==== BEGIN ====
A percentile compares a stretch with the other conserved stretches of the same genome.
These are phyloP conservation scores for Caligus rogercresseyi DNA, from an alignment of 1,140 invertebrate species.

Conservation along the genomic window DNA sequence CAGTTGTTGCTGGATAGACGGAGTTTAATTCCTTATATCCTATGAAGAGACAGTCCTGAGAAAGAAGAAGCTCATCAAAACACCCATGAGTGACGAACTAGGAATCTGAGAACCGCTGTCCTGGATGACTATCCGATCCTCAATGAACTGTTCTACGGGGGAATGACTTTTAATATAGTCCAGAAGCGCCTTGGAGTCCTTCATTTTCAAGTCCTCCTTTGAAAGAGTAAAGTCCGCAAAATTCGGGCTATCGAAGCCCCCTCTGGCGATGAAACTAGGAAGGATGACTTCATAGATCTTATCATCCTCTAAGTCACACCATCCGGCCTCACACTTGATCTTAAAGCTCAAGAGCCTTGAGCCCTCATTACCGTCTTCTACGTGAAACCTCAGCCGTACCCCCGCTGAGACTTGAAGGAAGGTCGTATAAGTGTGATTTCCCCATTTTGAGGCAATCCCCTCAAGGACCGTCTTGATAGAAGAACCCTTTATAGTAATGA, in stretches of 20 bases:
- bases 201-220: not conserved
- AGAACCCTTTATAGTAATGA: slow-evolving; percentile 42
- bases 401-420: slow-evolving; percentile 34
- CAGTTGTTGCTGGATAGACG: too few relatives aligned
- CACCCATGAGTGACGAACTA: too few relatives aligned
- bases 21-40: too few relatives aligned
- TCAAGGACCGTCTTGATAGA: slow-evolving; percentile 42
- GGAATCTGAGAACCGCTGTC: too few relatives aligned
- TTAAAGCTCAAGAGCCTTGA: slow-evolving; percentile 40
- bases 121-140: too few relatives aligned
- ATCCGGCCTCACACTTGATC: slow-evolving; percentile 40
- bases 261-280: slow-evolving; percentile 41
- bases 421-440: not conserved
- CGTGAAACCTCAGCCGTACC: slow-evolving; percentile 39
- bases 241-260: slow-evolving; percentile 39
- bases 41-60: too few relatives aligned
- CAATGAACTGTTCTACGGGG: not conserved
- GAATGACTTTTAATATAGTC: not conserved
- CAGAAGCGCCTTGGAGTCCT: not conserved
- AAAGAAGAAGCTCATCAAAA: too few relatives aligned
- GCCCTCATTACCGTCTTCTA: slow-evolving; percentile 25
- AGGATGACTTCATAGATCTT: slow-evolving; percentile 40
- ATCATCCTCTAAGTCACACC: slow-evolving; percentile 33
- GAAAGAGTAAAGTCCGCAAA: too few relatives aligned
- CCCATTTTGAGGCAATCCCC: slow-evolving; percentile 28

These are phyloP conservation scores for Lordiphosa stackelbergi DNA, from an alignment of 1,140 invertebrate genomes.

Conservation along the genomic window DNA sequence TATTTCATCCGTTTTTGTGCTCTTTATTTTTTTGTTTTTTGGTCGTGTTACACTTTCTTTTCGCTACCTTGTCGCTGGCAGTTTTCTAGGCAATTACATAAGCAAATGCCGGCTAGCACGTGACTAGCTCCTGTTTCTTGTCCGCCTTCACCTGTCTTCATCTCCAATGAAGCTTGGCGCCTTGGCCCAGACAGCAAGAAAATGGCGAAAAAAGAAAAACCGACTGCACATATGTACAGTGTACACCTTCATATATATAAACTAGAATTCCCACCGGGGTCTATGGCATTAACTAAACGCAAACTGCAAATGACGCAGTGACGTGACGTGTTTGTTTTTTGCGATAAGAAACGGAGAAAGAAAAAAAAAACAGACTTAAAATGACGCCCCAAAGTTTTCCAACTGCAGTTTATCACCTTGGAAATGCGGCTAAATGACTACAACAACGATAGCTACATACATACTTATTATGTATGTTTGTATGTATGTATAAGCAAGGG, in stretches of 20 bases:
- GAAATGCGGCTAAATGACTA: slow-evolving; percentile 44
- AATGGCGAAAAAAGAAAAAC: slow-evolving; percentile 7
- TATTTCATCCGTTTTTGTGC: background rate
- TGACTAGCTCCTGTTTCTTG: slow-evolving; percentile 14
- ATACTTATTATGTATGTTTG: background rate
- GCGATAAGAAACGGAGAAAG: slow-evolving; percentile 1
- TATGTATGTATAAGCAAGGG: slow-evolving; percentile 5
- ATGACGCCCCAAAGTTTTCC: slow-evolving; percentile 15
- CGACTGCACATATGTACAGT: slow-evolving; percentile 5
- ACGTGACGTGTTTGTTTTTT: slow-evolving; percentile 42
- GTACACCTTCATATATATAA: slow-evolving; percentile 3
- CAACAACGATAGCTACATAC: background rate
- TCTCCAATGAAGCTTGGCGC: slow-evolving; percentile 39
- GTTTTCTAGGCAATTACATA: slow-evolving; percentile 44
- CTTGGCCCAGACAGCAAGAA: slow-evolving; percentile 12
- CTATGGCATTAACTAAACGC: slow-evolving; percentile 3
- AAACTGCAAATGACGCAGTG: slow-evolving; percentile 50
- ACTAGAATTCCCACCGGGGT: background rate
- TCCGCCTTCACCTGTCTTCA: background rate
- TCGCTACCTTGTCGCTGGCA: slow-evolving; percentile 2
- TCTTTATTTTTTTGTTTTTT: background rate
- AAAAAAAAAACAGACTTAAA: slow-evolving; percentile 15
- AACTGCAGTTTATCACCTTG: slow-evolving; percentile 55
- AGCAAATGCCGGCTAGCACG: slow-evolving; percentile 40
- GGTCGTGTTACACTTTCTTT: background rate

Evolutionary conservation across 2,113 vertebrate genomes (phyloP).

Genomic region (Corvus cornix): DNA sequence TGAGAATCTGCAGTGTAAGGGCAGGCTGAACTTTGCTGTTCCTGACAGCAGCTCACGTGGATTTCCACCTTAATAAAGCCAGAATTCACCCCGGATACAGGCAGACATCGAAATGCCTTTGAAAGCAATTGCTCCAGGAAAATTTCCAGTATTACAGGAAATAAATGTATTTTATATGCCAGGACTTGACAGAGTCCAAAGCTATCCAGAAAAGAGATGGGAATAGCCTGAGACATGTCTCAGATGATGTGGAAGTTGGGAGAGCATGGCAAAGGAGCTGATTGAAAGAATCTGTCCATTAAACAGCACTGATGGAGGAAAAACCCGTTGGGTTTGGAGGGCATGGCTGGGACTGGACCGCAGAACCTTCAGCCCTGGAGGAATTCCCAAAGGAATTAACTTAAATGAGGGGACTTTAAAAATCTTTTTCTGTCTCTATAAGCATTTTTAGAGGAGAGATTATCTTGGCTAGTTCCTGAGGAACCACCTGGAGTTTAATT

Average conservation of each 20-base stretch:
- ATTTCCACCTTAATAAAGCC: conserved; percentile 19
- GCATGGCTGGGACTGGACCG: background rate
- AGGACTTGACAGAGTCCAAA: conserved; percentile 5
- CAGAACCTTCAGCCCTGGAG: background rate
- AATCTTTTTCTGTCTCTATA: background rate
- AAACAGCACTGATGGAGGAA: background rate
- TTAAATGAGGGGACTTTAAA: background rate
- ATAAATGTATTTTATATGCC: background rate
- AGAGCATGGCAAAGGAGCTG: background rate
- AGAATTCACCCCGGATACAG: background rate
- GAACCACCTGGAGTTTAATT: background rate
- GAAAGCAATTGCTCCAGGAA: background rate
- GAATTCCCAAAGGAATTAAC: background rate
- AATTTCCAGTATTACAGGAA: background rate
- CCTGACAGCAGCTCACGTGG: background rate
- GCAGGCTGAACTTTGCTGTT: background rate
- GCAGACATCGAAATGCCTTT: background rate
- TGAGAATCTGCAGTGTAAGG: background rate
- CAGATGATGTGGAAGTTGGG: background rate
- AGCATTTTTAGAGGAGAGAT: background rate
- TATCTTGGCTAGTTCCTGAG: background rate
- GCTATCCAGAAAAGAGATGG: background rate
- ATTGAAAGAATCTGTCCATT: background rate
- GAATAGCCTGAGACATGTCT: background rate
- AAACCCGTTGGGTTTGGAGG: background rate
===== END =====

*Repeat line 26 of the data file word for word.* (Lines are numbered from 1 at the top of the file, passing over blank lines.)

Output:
- ATCATCCTCTAAGTCACACC: slow-evolving; percentile 33